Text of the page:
- Connects to RStudio Public Package Manager to provide fast binary installations of R packages on Linux.
- Complete coverage of CRAN and BioConductor packages.
- Full integration with the system package manager to resolve, download and configure system requirements automagically without leaving your R console.
- Fully user mode, no root privileges required.
- Support for CentOS / RHEL 7, 8 and 9.
- Support for RHEL derivatives: Rocky Linux 8-9, AlmaLinux 8-9, Oracle Linux 7-9, Amazon Linux 2.
- Support for openSUSE / SLES 15.3 and 15.4.
- Support for Ubuntu 18.04, 20.04 and 22.04 (requires
Both R packages and system dependencies are installed into the user home. For lightning-fast system-based installations (which have other advantages, such as multitenancy, reversibility and automatic updates, still without root privileges), see the bspm package and projects such as cran2copr for Fedora or r2u for Ubuntu.
Here we enable
rspm and trigger a binary installation of the
units package. Then, we can see how the UDUNITS-2 dependency is detected, downloaded and configured.
You can install it directly from GitHub using the
You just need to enable it once for your session, and then you can install or update packages normally via
Packages with system requirements, like the one above, will be scanned and configured automatically. Typically, everything will just work without any further action. But if something gets misconfigured for some reason, it is possible to manually trigger a reconfiguration with the following command:
To enable it by default for all sessions, put the following into your
rspm::enable() # wrap it in suppressMessages() to suppress the initial message
To initialize an
renv project with
rspm support, just run the following:
This command runs
renv::init() for you and then installs the infrastructure required for the integration with
update.packages. Note that, if
renv::update are called directly, then
rspm::install_sysreqs() needs to be called manually.
Since always, Linux R users have been struggling with source installations and manual management of build dependencies. Several projects over the years tried to lessen this pain by building repositories of binaries that complement and scale up the offer by various distributions. See e.g. the c2d4u.team/c2d4u4.0+ PPA repo for Ubuntu or, more recently, the autoCRAN OBS repo for OpenSUSE, the iucar/cran Copr repo for Fedora, the ArchRPkgs repo for Arch and the r2u repo again for Ubuntu. These are tightly integrated and can be fully managed without leaving the R console thanks to the bspm package. See this paper for a detailed review.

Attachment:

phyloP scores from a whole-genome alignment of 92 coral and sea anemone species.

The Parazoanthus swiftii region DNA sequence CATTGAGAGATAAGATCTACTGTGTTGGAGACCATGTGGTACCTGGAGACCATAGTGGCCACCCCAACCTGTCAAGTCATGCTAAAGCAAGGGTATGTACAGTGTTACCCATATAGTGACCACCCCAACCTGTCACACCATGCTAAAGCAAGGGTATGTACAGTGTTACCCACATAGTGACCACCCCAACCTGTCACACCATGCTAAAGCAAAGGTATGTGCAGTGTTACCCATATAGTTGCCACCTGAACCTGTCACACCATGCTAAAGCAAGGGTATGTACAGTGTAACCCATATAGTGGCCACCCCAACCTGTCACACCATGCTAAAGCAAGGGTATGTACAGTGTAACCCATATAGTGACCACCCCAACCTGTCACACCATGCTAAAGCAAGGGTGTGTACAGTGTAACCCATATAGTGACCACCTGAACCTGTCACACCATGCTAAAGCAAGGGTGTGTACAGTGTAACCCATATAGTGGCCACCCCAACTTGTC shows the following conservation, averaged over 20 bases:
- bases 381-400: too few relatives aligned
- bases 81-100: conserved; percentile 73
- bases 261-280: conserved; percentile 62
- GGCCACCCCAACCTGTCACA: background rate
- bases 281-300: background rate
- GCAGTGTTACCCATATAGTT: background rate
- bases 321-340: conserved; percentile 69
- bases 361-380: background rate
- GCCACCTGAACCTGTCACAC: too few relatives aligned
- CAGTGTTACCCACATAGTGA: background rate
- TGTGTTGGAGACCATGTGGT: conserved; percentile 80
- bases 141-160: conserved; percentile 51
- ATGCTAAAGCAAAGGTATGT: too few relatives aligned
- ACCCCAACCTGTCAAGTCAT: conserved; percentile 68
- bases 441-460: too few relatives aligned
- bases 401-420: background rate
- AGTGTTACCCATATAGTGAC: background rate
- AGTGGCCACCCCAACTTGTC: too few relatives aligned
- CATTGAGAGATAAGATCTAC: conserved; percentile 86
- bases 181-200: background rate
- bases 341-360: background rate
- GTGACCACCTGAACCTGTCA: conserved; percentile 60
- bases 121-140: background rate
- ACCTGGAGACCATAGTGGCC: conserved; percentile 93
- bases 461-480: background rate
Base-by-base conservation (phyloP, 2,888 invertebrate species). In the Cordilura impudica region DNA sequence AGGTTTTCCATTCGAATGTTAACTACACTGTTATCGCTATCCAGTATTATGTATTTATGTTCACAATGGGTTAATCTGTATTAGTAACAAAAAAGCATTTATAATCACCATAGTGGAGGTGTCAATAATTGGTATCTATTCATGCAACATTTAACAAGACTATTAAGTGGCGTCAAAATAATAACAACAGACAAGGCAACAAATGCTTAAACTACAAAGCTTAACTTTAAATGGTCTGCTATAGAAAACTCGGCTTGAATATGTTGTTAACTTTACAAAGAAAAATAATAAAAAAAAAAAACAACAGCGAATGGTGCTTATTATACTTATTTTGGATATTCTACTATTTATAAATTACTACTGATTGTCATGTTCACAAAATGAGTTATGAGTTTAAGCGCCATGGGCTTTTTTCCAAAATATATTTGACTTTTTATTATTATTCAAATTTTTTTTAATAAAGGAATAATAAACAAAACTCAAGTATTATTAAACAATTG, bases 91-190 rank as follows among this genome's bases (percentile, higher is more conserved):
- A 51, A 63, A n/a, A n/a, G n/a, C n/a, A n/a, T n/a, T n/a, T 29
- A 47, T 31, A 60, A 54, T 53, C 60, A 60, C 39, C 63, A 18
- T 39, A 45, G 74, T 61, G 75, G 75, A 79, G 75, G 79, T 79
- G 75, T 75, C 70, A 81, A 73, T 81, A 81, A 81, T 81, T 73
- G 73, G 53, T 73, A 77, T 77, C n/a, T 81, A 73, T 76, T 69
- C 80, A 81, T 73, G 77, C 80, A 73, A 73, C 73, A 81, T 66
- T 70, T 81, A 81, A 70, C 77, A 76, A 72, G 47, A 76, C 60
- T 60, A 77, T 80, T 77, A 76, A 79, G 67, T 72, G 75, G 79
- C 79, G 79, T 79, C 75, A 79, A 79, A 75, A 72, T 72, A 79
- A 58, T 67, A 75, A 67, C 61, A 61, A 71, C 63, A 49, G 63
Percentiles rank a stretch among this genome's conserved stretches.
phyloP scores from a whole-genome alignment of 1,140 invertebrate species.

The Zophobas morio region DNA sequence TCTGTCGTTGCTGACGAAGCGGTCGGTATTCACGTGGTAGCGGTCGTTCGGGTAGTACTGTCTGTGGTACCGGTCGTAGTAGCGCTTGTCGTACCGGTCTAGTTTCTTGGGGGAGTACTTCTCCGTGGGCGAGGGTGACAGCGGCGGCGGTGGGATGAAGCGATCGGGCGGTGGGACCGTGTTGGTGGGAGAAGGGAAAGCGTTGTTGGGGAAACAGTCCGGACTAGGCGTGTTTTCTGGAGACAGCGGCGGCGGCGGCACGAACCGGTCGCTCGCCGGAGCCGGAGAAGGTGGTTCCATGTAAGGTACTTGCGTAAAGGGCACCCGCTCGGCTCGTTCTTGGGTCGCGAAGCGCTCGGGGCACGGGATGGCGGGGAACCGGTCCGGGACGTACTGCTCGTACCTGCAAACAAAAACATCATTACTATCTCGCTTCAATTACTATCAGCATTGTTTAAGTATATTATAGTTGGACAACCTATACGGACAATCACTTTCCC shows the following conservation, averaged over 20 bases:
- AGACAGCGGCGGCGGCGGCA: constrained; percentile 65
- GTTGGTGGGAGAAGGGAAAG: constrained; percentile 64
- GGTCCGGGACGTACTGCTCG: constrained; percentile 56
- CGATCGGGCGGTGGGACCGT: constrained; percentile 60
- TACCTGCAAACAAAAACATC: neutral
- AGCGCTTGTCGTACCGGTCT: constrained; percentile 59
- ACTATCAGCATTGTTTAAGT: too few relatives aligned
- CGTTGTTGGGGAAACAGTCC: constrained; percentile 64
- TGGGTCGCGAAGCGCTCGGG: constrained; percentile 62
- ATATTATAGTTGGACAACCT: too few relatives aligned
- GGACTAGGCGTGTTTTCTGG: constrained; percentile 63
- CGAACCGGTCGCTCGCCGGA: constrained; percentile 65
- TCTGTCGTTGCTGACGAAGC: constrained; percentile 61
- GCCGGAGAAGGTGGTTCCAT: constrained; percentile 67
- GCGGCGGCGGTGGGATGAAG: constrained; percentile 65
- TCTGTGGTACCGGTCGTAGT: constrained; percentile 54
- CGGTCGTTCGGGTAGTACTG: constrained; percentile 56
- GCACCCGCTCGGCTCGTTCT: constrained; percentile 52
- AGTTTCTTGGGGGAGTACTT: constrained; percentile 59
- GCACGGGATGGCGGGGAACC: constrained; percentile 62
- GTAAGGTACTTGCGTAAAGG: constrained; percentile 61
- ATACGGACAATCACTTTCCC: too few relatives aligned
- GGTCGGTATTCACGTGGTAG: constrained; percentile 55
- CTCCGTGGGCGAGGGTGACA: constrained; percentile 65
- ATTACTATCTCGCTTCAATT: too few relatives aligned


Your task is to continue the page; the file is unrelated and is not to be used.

On the other hand, RStudio recently took a complementary approach by building binaries—for various distributions, R versions and architectures—and serving them via their own CRAN mirror, also called the RStudio Public Package Manager (RSPM). In contrast to the previous solutions, this method allows the user to install binary packages as user packages under their home directory (virtually anywhere), instead of as system packages. The main issue is that the user has still to manage run-time system requirements themselves (i.e., shared libraries required by some packages to work), so this method by itself produces installations that are fundamentally broken.
To fill this gap, this package not only provides an easy setup of RSPM, but also monitors and scans every installation for missing system requirements, and then automatically downloads, installs and configures them, relieving the user of this task. This is done following the same complementary philosophy: everything is installed as user packages under the home directory. More specifically, this package uses the path
~/.local/share/R/rspm for this.
The main technical issue here is that libraries are search for only in a few pre-configured places that belong to the system (such as
/usr/lib), and thus we need a mechanism to feed our new user-hosted library paths to R packages, hopefully without restarting R and managing environment variables. This is achieved by automatically updating the
RPATH of every
.so binary in our user R packages. This
RPATH is an optional entry that lives in the header of ELF executables and shared libraries, and it is used by the dynamic linker as the primary search path if exists. Therefore, it is the perfect mechanism for this task, because it can be applied dynamically as new installations are made, and without requiring any special privilege.
If you find any bug or you’d like to request support for other distributions (importantly, they must be supported by RStudio), please file issues at our GitHub issue tracker. Note though that some quirks may be expected:
- Some library is not found. This means that the library version in your system is different from what RStudio had when the package was built. This is more likely to happen in derivatives (e.g. Amazon Linux) that drift away from their parent.
- Some package is installed from source. This means that RStudio has no binary version for that package.
There is nothing we can do from
rspm in either case, so please do not file issues about them. Unfortunately, the best you can do is to install the development packages for the required library and force a source installation (i.e. business as usual).
RStudio is a registered trademark of Posit. This software provides access to a public repository maintained by RStudio and provided to the open-source community for free, but has no association with it.